The most important reason why we need the word “cis” in our lexicon is because it tells the thousands of young trans people out there right now who are struggling with their sense of identity, some of whom do not even realise yet that that is what they are doing, that there is something that you can be that is not what you were told you could be.
I did not know the word “cis” when I was 8 years old, imitating the handwriting of the girls in my class. I did not possess this language when I was 15, and attempting to put on makeup in secret without the guidance of my mother or my aunts, and copying the clothing styles of the girls in my high school. I did not have this language when I was 24, with hair down to my waist, wearing my girlfriend’s clothes to work. I did not have this language at 33 years old, before I proposed to my wife, or at 37, when we decided to have a child before we got any older.
I didn’t even know this language at 40, when I finally understood that the days of my life were not going to be many more in number if I did not attempt to find out if the feelings I had been feeling all my life would lead me to a better life.
But I certainly knew the word “transsexual”. I knew the words, “Renée Richards” and “Wendy Carlos”. I knew the word “freak”. I knew the word “mutilation”. I knew the words “liver damage”. I knew the words “shorter life span”. I knew the words “no children”. I knew the word “faggot”.
We need the word “cis”, because those children need to know that their choices aren’t limited, not anymore. Those children need to know that the alternative to “man” isn’t “freak” and the alternative to “woman” isn’t “abomination”. Those children need to know that “abnormal” means “statisically fewer in number”, not “unnatural”.
We need the word “cis”, because all the children of this Earth need to know that “cis” is just one thing you can be, and not what you necessarily are.
Gemma Seymour, 6 March 2013 (via gcvsa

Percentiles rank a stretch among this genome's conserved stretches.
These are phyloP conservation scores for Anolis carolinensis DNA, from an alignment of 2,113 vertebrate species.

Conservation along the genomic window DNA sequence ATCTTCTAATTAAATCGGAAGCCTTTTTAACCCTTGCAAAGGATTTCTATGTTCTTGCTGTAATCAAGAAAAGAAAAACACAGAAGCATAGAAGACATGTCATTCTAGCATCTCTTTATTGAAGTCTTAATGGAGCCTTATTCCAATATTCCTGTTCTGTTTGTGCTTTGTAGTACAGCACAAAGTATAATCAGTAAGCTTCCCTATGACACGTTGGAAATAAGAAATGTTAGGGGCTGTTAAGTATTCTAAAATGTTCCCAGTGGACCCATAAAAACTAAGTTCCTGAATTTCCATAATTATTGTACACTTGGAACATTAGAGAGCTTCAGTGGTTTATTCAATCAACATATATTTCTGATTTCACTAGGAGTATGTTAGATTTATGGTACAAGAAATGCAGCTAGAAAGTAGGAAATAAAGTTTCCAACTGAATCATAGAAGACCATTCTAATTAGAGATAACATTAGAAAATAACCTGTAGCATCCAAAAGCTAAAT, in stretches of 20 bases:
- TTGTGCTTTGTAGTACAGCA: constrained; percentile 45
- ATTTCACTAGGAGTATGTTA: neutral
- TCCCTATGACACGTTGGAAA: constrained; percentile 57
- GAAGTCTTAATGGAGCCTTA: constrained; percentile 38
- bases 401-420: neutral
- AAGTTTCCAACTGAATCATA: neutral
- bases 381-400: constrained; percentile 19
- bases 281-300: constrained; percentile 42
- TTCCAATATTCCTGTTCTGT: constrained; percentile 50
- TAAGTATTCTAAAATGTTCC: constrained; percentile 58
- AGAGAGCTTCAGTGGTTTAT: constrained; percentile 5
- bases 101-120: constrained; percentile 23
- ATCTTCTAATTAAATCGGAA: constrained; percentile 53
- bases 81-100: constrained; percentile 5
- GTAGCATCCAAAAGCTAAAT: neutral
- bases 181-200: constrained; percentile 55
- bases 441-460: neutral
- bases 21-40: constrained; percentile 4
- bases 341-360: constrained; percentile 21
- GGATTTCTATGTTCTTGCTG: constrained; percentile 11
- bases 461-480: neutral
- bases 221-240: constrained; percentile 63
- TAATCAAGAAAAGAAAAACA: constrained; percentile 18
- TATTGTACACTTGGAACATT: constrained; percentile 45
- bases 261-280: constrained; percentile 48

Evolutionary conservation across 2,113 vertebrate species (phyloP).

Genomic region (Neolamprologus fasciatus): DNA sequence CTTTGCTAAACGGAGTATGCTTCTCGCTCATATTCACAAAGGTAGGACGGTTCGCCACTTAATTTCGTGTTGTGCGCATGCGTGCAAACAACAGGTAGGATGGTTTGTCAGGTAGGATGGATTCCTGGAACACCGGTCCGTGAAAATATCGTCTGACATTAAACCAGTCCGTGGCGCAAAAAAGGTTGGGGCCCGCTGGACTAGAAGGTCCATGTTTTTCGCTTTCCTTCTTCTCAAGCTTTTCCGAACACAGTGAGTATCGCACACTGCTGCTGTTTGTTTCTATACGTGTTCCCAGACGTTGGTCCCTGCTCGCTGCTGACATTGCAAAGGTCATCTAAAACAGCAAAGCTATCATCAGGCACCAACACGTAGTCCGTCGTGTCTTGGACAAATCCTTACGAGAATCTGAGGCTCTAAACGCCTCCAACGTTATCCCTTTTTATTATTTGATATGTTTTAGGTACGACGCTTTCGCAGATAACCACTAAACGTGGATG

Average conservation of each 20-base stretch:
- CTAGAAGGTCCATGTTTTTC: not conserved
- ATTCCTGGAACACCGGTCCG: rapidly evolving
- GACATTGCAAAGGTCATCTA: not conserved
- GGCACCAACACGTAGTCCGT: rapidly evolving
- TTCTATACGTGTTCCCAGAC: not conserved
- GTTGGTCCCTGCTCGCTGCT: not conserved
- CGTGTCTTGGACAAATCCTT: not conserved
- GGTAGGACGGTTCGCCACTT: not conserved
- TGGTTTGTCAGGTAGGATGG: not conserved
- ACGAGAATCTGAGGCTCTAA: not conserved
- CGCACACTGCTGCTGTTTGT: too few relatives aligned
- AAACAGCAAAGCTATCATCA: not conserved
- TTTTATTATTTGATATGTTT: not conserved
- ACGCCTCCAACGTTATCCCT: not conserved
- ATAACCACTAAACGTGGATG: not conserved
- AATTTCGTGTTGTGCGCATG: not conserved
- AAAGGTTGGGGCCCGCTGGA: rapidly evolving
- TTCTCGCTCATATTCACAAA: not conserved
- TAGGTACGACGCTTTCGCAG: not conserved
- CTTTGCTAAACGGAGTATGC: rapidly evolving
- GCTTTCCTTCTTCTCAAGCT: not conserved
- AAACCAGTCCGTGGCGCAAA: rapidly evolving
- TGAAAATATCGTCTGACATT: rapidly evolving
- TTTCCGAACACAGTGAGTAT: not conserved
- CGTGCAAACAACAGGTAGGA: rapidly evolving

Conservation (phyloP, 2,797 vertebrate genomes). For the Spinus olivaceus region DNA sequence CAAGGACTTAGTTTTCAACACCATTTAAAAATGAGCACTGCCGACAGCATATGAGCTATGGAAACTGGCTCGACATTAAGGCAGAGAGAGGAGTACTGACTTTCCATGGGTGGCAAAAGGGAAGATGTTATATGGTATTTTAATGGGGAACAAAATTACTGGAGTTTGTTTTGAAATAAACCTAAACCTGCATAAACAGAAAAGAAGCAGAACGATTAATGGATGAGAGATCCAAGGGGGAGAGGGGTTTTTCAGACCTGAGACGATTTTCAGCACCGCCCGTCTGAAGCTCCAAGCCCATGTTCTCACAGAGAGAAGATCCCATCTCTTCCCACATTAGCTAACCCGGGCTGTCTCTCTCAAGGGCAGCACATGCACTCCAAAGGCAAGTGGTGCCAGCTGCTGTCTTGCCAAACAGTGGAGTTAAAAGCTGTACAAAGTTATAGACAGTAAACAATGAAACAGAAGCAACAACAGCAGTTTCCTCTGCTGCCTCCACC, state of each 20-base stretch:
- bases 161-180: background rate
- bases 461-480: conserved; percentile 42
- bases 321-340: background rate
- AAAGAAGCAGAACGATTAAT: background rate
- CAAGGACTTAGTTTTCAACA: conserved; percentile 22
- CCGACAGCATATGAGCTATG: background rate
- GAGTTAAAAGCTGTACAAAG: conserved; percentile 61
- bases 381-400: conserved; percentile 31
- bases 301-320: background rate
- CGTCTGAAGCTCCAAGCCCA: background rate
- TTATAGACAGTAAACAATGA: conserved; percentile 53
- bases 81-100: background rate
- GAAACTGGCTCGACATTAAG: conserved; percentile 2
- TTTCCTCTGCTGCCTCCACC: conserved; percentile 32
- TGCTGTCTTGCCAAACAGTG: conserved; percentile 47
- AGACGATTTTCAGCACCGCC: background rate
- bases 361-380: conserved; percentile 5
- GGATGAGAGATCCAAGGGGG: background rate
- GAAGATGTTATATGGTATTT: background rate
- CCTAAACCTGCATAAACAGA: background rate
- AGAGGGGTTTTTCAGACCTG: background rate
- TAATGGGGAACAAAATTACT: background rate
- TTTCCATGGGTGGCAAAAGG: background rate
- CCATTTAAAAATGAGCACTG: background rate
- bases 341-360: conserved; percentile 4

The hardest lesson I’ve learned in life is that no one, but no one, owes you answers, time, or attention, not even a reaction or notice, simply because you want them.
I wish that I had been taught that lesson by someone, anyone, who came before me—my mother, my father, anyone—but it wasn’t until I learned that lesson for myself that I understood the reason they never taught it to me was because they themselves had never learned it.
When someone disagrees with you, they are not beholden to you simply because they disagree to explain to you why they disagree. I cannot think of a single life lesson that will be more valuable to your development as a human being than coming to terms with this realisation. As someone who talks a lot about how equal dignity is the central pillar of my philosophy of morality, it surprises even me, now that I recognise it, that more people don’t understand this simple fact.
Your time, energy, and attention is yours and yours alone, and no one has the right to demand them of you. If you are willing to engage in discourse or dialog, then the only equitable means of engaging is by the exchange of equal value. The only exception to this rule is when you have yourself committed a prior wrong against that person; only then do you incur a debt that must be repaid upon demand.
Our lives impinge upon other people, whether we realise it or not; the statements we make and the actions we perform have consequences that we may not always see or understand, consequences that may harm others, even if our intentions are pure. People are within their rights as autonomous, equally dignified beings to choose how much and how little they will share with you. Be thankful that they offer you the gift of saying, “No. I disagree.” It may be all they are able to offer, and it may be the most valuable gift you ever receive.
Gemma Seymour, 3 April 2014 (via gcvsa